In response to feedback from both clients and candidates, we wanted to explore the impact of changing working patterns in light of the unforeseen global pandemic. A recent survey GenSearch conducted a survey of 291 Senior Life Science professionals. 75% reported that the ability to work remotely would be instrumental in deciding on their next career move.
During the last 9 months the team has had numerous conversations with both candidates and clients about the importance and practicalities of face-to-face interactions. The objective of our survey was to measure and validate people’s attitude towards remote working in the current challenging climate. The survey showed that 79% were working over 50% of their time remotely. A staggering figure, but do people really want to work from home? 36% of our survey participants wanted to work remotely less often. Anecdotal feedback shared highlights the way employees are keen to get the best from both styles of working, such as “at least 2 days working from the office is key to good relationships” and “it is important to balance time working remotely and at the office”.
Since the start of the Covid-19 pandemic, most businesses have had to adapt to new ways of working and employees have had to accept changes in the manner they work. Remote Working began in the 1970s and adoption increased in the 2000s driven by technology. In 2020 the global pandemic has forced us to really confront the positives and negatives of not being at the office. A recent Harvard Business Review stated “Without Question, the model offers notable benefits to companies and their employees”
The advantages of being able to work remotely for employees were evenly distributed, however not having to commute was highest at 32%, one respondent stated, “less of my time and energy is wasted commuting”. Pauline Rambaud, Senior Consultant at GenSearch shared “Many of my clients are seeking evidence to support the changes to working styles, so we are delighted with the responses received, it is in line with our expectations”.
Flexibility and work-life balance both scored highly as the greatest benefits of remote working. Conversely, 20% stated that one of the hardest struggles was not being able to unplug from work. Some respondent felt they were more productive, had less distractions but were working longer hours, so have implemented strategies to preserve their home life.
The biggest challenges were the ability to communicate and work together, also 10% stated they felt lonely. People need people, the lack of opportunity to work together, inspire, brainstorm, and maintain a high-level of morale is notable. Leaders also shared that they have had to adapt their leadership styles. They stressed the need to put more energy into team cohesion and look at innovative ways to ensure the flow of information across their teams. Social connections are key, do not underestimate the power of fun at work. The good news is best practices are starting to emerge and are being tried and tested through the Covid Experiment!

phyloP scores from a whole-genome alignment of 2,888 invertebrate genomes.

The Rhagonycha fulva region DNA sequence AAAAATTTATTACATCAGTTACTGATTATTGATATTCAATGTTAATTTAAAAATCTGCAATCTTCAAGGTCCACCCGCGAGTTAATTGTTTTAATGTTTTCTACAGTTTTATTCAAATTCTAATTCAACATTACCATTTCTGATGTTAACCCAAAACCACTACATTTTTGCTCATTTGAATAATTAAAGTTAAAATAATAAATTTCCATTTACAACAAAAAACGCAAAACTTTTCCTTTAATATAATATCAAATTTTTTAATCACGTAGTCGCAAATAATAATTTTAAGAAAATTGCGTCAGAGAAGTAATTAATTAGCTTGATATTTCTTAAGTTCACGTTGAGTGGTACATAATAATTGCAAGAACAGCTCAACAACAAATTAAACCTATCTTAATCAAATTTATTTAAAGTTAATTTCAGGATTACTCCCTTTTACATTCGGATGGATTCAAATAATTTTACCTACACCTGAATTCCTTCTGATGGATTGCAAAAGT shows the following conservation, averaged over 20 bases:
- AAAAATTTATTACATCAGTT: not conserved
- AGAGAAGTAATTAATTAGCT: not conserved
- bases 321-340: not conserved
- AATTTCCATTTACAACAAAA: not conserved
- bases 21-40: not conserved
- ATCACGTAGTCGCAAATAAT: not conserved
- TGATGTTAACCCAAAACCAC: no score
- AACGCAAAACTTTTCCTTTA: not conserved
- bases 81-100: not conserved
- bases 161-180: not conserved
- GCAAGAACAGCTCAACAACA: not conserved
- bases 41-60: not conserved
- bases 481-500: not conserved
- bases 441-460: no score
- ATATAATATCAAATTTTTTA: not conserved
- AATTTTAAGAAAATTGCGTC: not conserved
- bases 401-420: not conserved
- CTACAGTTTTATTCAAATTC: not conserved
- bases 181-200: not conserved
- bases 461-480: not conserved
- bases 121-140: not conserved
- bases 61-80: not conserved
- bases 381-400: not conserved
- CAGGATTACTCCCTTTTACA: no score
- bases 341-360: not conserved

Whilst remote working is becoming the new norm -6% of our survey had no option to work from home (it must be noted that some functions e.g., R&D, Manufacturing, the ability to work remotely not possible). Several of our respondents stated in their comments that they perceived organisations that did not offer remote work as outdated and lacking in trust.
Trust, collaboration, flexibility, efficiency, productivity, innovation, culture, communication, and balance were all used repeatedly throughout our respondent’s depiction of a positive working culture. A balanced, fair remote working policy is perceived as a true differentiator in being able to attract and retain the top talent. Heiko Bruhn, Manging Director DACH at GenSearch shared “Remote working is a reality. Company cultures need to evolve to ensure cohesion. Teams must be aligned to meet business objectives as we enter 2021”.
Remember, three quarters of our survey saw the ability to work remotely as a key differentiator when deciding on their next career move. If you want to recruit and retain the very best Life Science talent think wisely about what can be learnt from 2020.
GenSearch is an Executive Search, Assessment and Coaching firm dedicated to the Life Sciences. Our clients and the executives we support respect us for our in-depth expertise of complex environments, the reliability of our processes, our ethical approach as well as our openness to share our knowledge and network.